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Making the Luxembourg Labour Market Work Better

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  • Jeremy Lawson

    (OECD)

Abstract

Rapid economic growth over the past two decades has substantially increased employment in Luxembourg, which has largely been met by in–flows of cross–border workers and, to a lesser extent, immigration. Unemployment has remained low compared to other European countries. These significant social changes have been absorbed without substantially widening income disparities, facilitated by the generous welfare system made affordable by the strong economy. However, this favourable overall picture masks weaknesses in the design of labour market institutions and social transfers that reduce incentives to work for resident workers. Despite the strong economy, this has resulted in lower employment rates for certain groups of residents, notably those who are second–earners, younger or older, or from poorer socioeconomic backgrounds. Furthermore, the incentives provided by existing labour market institutions could make adjustment to changed economic prospects more difficult. The functioning and adaptability of the labour market could be improved without undermining social cohesion through a range of related measures. This could include aligning minimum wage adjustments more closely with economic conditions, which could be achieved through a Minimum Wage Council, and softening employment protection legislation. To raise incentives of residents, social benefits should be decoupled from average wages, and social transfers could be reoriented towards in–work social benefits. This Working Paper relates to the 2010 Economic Survey of Luxembourg. (www.oecd.org/eco/surveys/Luxembourg) Améliorer le fonctionnement du marché du travail de Luxembourg La croissance rapide économique que le Luxembourg a connue au cours des deux décennies écoulées s’est traduite par une expansion considérable de l’emploi, attirant principalement des travailleurs frontaliers et, dans une moindre mesure, de la main-d’oeuvre immigrée. Le chômage est resté faible en comparaison des autres pays européens. Ces importantes évolutions sociales ont été absorbées sans accentuation notable des disparités de revenu, grâce à un système généreux de protection sociale que le Luxembourg a pu s’offrir du fait de la vigueur de son économie. Cette belle image d’ensemble masque toutefois des faiblesses dans la conception des institutions du marché du travail et des transferts sociaux qui émoussent les incitations à travailler pour les résidents. Malgré le dynamisme de l’économie, il en est résulté des taux d’emploi moins élevés pour certains groupes de résidents, notamment ceux qui font fonction de second apporteur de revenu, les jeunes ou les seniors, ou ceux qui sont issus de milieux socioéconomiques moins favorisés. Par ailleurs, les incitations offertes par les institutions du marché du travail existantes pourraient rendre plus difficile l’ajustement à l’évolution des perspectives économiques. Il serait possible d’améliorer le fonctionnement et l’adaptabilité du marché du travail sans saper la cohésion sociale par une série de mesures associées. Il s’agirait notamment de fixer les ajustements de salaire minimum plus étroitement en fonction de la situation économique, ce qui pourrait se faire par un Conseil sur le salaire minimum, et par un assouplissement de la législation relative à la protection de l’emploi. Afin d’accroître les incitations des résidents, les prestations sociales devraient être découplées des salaires moyens et les transferts sociaux pourraient être réorientés vers un système de prestations subordonnées à l’existence d’une activité. Ce document de travail porte sur l'Étude économique du Luxembourg (www.oecd.org/eco/etudes/luxembourg).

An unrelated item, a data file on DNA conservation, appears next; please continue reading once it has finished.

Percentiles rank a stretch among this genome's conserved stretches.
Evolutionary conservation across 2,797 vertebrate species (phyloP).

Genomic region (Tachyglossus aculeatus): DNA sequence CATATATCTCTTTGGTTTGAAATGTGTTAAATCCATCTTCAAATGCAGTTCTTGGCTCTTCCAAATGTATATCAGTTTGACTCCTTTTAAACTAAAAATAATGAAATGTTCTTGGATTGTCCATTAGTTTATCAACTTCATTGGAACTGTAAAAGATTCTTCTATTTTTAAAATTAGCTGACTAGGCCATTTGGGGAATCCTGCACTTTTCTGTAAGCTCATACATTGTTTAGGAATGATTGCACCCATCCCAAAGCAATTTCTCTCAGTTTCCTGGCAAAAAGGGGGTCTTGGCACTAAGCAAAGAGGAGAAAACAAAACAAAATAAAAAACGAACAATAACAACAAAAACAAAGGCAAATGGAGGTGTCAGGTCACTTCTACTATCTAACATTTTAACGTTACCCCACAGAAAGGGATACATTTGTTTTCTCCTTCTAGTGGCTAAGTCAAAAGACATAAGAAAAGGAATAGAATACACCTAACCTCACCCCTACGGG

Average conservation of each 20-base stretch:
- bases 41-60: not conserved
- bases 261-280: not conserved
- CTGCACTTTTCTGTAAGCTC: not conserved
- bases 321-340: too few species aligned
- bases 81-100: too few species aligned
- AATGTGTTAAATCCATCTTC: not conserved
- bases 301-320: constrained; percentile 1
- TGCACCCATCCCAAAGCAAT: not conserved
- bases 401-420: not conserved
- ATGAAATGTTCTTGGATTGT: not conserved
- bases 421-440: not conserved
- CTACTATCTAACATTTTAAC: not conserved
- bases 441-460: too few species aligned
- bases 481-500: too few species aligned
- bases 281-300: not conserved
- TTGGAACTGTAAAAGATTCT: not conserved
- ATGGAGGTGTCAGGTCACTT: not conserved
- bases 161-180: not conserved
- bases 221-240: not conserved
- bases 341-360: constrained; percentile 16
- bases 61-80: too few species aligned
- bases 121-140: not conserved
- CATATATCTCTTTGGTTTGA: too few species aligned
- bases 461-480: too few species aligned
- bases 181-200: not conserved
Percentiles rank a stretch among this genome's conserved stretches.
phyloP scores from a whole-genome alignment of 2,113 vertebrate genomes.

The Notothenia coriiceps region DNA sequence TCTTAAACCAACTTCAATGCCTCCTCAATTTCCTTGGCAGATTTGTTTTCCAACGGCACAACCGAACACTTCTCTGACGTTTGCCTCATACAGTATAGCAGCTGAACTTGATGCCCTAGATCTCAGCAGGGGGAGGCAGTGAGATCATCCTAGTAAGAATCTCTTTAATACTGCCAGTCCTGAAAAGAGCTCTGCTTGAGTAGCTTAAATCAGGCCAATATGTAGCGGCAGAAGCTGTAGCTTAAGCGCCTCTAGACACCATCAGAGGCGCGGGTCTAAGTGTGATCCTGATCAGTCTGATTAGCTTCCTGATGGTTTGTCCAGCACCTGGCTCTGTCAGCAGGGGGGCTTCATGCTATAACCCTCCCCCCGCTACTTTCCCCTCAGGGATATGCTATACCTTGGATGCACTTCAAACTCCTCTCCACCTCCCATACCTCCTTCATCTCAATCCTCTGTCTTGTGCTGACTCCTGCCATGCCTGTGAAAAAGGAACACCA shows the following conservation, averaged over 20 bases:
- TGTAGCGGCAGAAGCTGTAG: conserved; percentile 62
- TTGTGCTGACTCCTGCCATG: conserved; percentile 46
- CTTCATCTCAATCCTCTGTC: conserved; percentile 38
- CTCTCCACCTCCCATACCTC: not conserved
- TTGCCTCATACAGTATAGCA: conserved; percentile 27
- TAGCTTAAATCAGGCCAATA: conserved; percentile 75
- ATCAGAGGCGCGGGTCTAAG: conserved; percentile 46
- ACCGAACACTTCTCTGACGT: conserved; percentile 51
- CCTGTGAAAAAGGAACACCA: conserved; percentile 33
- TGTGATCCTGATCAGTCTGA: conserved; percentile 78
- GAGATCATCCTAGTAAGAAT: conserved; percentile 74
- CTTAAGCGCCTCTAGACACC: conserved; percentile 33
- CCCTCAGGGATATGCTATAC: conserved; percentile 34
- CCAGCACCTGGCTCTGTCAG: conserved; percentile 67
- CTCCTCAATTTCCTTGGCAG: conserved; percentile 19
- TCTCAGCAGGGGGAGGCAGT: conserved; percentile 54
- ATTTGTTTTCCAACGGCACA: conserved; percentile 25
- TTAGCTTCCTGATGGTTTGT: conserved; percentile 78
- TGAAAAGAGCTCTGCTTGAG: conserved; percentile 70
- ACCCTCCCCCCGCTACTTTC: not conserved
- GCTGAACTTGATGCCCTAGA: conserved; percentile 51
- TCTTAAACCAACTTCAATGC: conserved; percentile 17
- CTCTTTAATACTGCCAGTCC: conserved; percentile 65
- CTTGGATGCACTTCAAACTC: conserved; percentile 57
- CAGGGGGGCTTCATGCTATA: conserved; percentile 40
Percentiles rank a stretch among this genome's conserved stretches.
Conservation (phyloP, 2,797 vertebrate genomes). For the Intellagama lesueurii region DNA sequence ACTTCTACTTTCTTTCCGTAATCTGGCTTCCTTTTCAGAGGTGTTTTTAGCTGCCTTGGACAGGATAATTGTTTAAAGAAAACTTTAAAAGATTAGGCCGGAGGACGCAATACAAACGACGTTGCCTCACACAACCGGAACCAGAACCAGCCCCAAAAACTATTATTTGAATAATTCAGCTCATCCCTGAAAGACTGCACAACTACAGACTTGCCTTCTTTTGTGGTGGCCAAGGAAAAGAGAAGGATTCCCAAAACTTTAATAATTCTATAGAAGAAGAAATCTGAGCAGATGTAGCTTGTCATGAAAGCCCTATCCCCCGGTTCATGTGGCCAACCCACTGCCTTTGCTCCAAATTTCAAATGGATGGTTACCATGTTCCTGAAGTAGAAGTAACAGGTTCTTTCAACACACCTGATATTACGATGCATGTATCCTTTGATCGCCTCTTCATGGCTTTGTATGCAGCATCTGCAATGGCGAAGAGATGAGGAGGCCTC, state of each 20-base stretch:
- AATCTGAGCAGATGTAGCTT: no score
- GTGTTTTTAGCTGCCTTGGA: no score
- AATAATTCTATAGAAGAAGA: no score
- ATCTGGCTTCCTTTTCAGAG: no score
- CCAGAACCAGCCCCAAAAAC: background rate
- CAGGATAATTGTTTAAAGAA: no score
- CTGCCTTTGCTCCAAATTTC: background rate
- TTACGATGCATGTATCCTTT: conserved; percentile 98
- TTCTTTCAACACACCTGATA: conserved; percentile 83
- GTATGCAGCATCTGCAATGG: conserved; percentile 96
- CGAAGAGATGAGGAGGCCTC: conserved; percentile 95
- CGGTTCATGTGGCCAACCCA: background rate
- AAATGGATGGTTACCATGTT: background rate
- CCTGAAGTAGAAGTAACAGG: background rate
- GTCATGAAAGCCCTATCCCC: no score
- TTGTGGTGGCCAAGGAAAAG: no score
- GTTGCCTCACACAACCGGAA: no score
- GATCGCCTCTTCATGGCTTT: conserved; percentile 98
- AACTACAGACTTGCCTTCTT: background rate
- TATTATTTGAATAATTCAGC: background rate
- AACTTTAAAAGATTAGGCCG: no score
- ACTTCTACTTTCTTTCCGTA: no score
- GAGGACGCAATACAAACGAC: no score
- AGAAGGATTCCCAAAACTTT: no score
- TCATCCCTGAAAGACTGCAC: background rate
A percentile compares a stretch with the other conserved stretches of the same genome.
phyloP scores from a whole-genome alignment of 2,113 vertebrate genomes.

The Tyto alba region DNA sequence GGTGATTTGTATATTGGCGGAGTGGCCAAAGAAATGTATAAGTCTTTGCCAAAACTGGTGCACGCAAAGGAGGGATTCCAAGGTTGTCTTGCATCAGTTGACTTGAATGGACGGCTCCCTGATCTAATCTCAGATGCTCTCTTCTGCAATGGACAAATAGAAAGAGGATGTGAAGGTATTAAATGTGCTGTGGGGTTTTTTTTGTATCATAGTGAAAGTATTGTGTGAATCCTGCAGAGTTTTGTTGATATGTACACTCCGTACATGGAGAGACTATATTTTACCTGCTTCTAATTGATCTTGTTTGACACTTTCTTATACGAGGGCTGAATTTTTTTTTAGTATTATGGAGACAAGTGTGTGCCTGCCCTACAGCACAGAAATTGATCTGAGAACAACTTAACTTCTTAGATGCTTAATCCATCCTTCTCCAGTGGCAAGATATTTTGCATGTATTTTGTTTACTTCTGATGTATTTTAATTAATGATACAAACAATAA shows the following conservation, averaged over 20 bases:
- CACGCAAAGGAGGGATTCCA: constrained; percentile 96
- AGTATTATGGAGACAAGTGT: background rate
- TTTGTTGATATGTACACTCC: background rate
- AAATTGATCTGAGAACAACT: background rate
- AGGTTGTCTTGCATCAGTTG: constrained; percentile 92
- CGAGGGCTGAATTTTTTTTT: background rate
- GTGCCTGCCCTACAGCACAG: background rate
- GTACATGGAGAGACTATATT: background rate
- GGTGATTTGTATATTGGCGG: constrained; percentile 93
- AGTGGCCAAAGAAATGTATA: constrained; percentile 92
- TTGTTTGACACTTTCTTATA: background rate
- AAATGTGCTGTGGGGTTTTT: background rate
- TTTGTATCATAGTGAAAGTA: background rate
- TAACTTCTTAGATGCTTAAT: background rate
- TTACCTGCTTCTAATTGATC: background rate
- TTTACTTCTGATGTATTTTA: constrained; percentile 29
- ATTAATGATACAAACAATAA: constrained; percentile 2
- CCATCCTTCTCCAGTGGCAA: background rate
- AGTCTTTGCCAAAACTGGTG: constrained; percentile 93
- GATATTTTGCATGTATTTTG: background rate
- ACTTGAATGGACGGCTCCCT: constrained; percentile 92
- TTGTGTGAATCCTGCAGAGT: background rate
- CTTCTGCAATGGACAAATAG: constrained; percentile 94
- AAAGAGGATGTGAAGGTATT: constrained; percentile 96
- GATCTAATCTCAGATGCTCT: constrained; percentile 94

Suggested Citation

  • Jeremy Lawson, 2010. "Making the Luxembourg Labour Market Work Better," OECD Economics Department Working Papers 778, OECD Publishing.
  • Handle: RePEc:oec:ecoaaa:778-en
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    File URL: http://dx.doi.org/10.1787/5kmd7852gc0w-en
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    More about this item

    Keywords

    fixation des salaires; institutions du marché du travail; labour market institutions; labour supply; Luxembourg; Luxembourg; offre de travail; wage-setting;

    JEL classification:

    • J0 - Labor and Demographic Economics - - General
    • J2 - Labor and Demographic Economics - - Demand and Supply of Labor
    • J3 - Labor and Demographic Economics - - Wages, Compensation, and Labor Costs
    • J5 - Labor and Demographic Economics - - Labor-Management Relations, Trade Unions, and Collective Bargaining
    • J6 - Labor and Demographic Economics - - Mobility, Unemployment, Vacancies, and Immigrant Workers

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